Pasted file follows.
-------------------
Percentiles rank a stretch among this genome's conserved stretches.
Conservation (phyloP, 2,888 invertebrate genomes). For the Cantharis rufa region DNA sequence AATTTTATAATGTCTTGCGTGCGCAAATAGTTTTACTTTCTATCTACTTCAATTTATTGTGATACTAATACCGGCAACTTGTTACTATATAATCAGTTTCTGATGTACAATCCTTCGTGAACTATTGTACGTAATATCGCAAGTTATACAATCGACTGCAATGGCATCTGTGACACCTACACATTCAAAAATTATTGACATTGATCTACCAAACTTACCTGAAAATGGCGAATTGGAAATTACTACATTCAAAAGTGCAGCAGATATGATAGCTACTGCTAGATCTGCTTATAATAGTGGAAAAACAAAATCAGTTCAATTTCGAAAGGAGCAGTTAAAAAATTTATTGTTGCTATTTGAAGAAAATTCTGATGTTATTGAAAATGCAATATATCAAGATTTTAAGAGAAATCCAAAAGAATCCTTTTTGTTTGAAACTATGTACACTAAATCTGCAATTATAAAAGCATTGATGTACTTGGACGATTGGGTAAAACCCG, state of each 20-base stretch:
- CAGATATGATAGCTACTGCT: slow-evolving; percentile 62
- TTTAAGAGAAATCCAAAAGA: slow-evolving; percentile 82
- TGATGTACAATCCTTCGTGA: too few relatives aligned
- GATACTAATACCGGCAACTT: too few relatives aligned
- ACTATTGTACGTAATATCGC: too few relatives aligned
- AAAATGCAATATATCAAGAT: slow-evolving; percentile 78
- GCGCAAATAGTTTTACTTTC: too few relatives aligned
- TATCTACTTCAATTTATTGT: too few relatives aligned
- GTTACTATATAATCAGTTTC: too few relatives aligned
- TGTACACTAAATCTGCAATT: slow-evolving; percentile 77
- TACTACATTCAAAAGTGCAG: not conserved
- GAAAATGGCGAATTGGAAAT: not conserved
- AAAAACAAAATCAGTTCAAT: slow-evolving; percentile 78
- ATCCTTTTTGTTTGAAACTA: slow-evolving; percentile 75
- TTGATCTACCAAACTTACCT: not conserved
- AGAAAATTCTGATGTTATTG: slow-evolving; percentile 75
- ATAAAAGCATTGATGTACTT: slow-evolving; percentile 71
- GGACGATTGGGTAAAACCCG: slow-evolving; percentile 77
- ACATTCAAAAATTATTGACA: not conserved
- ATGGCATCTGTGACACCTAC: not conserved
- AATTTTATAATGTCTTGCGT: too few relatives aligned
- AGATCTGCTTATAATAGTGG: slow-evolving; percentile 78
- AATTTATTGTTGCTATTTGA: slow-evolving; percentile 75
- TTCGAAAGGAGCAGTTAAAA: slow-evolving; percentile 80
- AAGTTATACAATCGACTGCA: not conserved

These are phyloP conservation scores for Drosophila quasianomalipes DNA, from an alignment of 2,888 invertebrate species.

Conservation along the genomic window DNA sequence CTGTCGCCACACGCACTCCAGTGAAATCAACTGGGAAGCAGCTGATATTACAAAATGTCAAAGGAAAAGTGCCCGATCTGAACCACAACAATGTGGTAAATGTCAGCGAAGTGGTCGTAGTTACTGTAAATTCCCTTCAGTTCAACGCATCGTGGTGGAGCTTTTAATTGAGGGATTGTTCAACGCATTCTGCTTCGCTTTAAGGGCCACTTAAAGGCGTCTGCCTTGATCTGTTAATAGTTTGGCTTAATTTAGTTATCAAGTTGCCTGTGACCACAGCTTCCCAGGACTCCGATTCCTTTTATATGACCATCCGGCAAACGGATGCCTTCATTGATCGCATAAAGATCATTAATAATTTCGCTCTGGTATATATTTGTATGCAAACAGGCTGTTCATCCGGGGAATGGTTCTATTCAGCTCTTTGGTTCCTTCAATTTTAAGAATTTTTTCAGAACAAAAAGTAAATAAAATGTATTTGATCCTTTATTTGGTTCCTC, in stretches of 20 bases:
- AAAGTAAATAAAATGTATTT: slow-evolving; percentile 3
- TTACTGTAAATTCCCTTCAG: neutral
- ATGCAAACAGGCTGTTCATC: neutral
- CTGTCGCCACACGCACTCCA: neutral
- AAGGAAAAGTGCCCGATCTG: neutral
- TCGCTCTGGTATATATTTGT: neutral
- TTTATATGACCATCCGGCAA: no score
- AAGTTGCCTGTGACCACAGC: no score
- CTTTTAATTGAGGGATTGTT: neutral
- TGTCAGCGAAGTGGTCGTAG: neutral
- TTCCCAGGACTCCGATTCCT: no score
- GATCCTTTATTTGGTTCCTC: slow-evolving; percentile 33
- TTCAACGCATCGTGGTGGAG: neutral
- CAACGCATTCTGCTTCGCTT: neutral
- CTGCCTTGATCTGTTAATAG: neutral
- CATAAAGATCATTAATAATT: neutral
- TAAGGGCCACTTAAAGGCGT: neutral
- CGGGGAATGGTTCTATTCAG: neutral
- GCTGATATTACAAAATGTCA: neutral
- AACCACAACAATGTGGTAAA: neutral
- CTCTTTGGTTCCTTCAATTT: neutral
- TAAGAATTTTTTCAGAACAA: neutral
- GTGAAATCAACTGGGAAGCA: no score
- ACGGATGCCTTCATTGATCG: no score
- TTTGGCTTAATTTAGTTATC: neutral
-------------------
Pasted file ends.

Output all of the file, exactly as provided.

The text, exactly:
Percentiles rank a stretch among this genome's conserved stretches.
Conservation (phyloP, 2,888 invertebrate genomes). For the Cantharis rufa region DNA sequence AATTTTATAATGTCTTGCGTGCGCAAATAGTTTTACTTTCTATCTACTTCAATTTATTGTGATACTAATACCGGCAACTTGTTACTATATAATCAGTTTCTGATGTACAATCCTTCGTGAACTATTGTACGTAATATCGCAAGTTATACAATCGACTGCAATGGCATCTGTGACACCTACACATTCAAAAATTATTGACATTGATCTACCAAACTTACCTGAAAATGGCGAATTGGAAATTACTACATTCAAAAGTGCAGCAGATATGATAGCTACTGCTAGATCTGCTTATAATAGTGGAAAAACAAAATCAGTTCAATTTCGAAAGGAGCAGTTAAAAAATTTATTGTTGCTATTTGAAGAAAATTCTGATGTTATTGAAAATGCAATATATCAAGATTTTAAGAGAAATCCAAAAGAATCCTTTTTGTTTGAAACTATGTACACTAAATCTGCAATTATAAAAGCATTGATGTACTTGGACGATTGGGTAAAACCCG, state of each 20-base stretch:
- CAGATATGATAGCTACTGCT: slow-evolving; percentile 62
- TTTAAGAGAAATCCAAAAGA: slow-evolving; percentile 82
- TGATGTACAATCCTTCGTGA: too few relatives aligned
- GATACTAATACCGGCAACTT: too few relatives aligned
- ACTATTGTACGTAATATCGC: too few relatives aligned
- AAAATGCAATATATCAAGAT: slow-evolving; percentile 78
- GCGCAAATAGTTTTACTTTC: too few relatives aligned
- TATCTACTTCAATTTATTGT: too few relatives aligned
- GTTACTATATAATCAGTTTC: too few relatives aligned
- TGTACACTAAATCTGCAATT: slow-evolving; percentile 77
- TACTACATTCAAAAGTGCAG: not conserved
- GAAAATGGCGAATTGGAAAT: not conserved
- AAAAACAAAATCAGTTCAAT: slow-evolving; percentile 78
- ATCCTTTTTGTTTGAAACTA: slow-evolving; percentile 75
- TTGATCTACCAAACTTACCT: not conserved
- AGAAAATTCTGATGTTATTG: slow-evolving; percentile 75
- ATAAAAGCATTGATGTACTT: slow-evolving; percentile 71
- GGACGATTGGGTAAAACCCG: slow-evolving; percentile 77
- ACATTCAAAAATTATTGACA: not conserved
- ATGGCATCTGTGACACCTAC: not conserved
- AATTTTATAATGTCTTGCGT: too few relatives aligned
- AGATCTGCTTATAATAGTGG: slow-evolving; percentile 78
- AATTTATTGTTGCTATTTGA: slow-evolving; percentile 75
- TTCGAAAGGAGCAGTTAAAA: slow-evolving; percentile 80
- AAGTTATACAATCGACTGCA: not conserved

These are phyloP conservation scores for Drosophila quasianomalipes DNA, from an alignment of 2,888 invertebrate species.

Conservation along the genomic window DNA sequence CTGTCGCCACACGCACTCCAGTGAAATCAACTGGGAAGCAGCTGATATTACAAAATGTCAAAGGAAAAGTGCCCGATCTGAACCACAACAATGTGGTAAATGTCAGCGAAGTGGTCGTAGTTACTGTAAATTCCCTTCAGTTCAACGCATCGTGGTGGAGCTTTTAATTGAGGGATTGTTCAACGCATTCTGCTTCGCTTTAAGGGCCACTTAAAGGCGTCTGCCTTGATCTGTTAATAGTTTGGCTTAATTTAGTTATCAAGTTGCCTGTGACCACAGCTTCCCAGGACTCCGATTCCTTTTATATGACCATCCGGCAAACGGATGCCTTCATTGATCGCATAAAGATCATTAATAATTTCGCTCTGGTATATATTTGTATGCAAACAGGCTGTTCATCCGGGGAATGGTTCTATTCAGCTCTTTGGTTCCTTCAATTTTAAGAATTTTTTCAGAACAAAAAGTAAATAAAATGTATTTGATCCTTTATTTGGTTCCTC, in stretches of 20 bases:
- AAAGTAAATAAAATGTATTT: slow-evolving; percentile 3
- TTACTGTAAATTCCCTTCAG: neutral
- ATGCAAACAGGCTGTTCATC: neutral
- CTGTCGCCACACGCACTCCA: neutral
- AAGGAAAAGTGCCCGATCTG: neutral
- TCGCTCTGGTATATATTTGT: neutral
- TTTATATGACCATCCGGCAA: no score
- AAGTTGCCTGTGACCACAGC: no score
- CTTTTAATTGAGGGATTGTT: neutral
- TGTCAGCGAAGTGGTCGTAG: neutral
- TTCCCAGGACTCCGATTCCT: no score
- GATCCTTTATTTGGTTCCTC: slow-evolving; percentile 33
- TTCAACGCATCGTGGTGGAG: neutral
- CAACGCATTCTGCTTCGCTT: neutral
- CTGCCTTGATCTGTTAATAG: neutral
- CATAAAGATCATTAATAATT: neutral
- TAAGGGCCACTTAAAGGCGT: neutral
- CGGGGAATGGTTCTATTCAG: neutral
- GCTGATATTACAAAATGTCA: neutral
- AACCACAACAATGTGGTAAA: neutral
- CTCTTTGGTTCCTTCAATTT: neutral
- TAAGAATTTTTTCAGAACAA: neutral
- GTGAAATCAACTGGGAAGCA: no score
- ACGGATGCCTTCATTGATCG: no score
- TTTGGCTTAATTTAGTTATC: neutral